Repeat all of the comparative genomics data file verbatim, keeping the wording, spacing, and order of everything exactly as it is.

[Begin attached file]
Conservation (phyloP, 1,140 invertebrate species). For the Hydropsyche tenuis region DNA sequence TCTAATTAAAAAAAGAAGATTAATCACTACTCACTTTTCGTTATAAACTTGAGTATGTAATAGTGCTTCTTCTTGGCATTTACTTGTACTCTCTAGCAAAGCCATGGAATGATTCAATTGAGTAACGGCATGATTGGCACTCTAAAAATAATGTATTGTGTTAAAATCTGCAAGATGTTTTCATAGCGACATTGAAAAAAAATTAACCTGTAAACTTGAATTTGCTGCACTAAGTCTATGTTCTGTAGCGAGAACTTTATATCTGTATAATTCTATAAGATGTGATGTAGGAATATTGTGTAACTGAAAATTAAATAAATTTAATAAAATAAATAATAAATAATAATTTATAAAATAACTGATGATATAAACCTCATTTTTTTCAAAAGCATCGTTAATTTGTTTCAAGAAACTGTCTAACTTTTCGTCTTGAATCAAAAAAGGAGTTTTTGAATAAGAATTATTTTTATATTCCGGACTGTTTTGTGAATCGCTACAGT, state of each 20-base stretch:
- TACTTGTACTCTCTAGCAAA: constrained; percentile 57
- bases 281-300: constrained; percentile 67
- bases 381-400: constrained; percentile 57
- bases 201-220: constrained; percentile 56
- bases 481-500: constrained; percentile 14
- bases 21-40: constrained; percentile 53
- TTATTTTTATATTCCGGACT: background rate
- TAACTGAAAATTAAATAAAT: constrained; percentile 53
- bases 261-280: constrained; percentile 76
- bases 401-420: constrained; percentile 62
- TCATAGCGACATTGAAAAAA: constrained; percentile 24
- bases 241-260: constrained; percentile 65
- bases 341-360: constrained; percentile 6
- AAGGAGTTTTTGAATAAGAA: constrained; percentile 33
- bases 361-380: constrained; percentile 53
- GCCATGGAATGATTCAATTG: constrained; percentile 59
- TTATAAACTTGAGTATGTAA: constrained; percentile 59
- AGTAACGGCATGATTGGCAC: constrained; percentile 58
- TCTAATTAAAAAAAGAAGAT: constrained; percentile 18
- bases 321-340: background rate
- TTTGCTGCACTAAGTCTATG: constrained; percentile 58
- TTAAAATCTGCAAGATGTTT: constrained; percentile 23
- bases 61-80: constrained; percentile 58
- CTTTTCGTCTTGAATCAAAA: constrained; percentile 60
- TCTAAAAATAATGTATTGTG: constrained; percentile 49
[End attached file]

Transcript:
Conservation (phyloP, 1,140 invertebrate species). For the Hydropsyche tenuis region DNA sequence TCTAATTAAAAAAAGAAGATTAATCACTACTCACTTTTCGTTATAAACTTGAGTATGTAATAGTGCTTCTTCTTGGCATTTACTTGTACTCTCTAGCAAAGCCATGGAATGATTCAATTGAGTAACGGCATGATTGGCACTCTAAAAATAATGTATTGTGTTAAAATCTGCAAGATGTTTTCATAGCGACATTGAAAAAAAATTAACCTGTAAACTTGAATTTGCTGCACTAAGTCTATGTTCTGTAGCGAGAACTTTATATCTGTATAATTCTATAAGATGTGATGTAGGAATATTGTGTAACTGAAAATTAAATAAATTTAATAAAATAAATAATAAATAATAATTTATAAAATAACTGATGATATAAACCTCATTTTTTTCAAAAGCATCGTTAATTTGTTTCAAGAAACTGTCTAACTTTTCGTCTTGAATCAAAAAAGGAGTTTTTGAATAAGAATTATTTTTATATTCCGGACTGTTTTGTGAATCGCTACAGT, state of each 20-base stretch:
- TACTTGTACTCTCTAGCAAA: constrained; percentile 57
- bases 281-300: constrained; percentile 67
- bases 381-400: constrained; percentile 57
- bases 201-220: constrained; percentile 56
- bases 481-500: constrained; percentile 14
- bases 21-40: constrained; percentile 53
- TTATTTTTATATTCCGGACT: background rate
- TAACTGAAAATTAAATAAAT: constrained; percentile 53
- bases 261-280: constrained; percentile 76
- bases 401-420: constrained; percentile 62
- TCATAGCGACATTGAAAAAA: constrained; percentile 24
- bases 241-260: constrained; percentile 65
- bases 341-360: constrained; percentile 6
- AAGGAGTTTTTGAATAAGAA: constrained; percentile 33
- bases 361-380: constrained; percentile 53
- GCCATGGAATGATTCAATTG: constrained; percentile 59
- TTATAAACTTGAGTATGTAA: constrained; percentile 59
- AGTAACGGCATGATTGGCAC: constrained; percentile 58
- TCTAATTAAAAAAAGAAGAT: constrained; percentile 18
- bases 321-340: background rate
- TTTGCTGCACTAAGTCTATG: constrained; percentile 58
- TTAAAATCTGCAAGATGTTT: constrained; percentile 23
- bases 61-80: constrained; percentile 58
- CTTTTCGTCTTGAATCAAAA: constrained; percentile 60
- TCTAAAAATAATGTATTGTG: constrained; percentile 49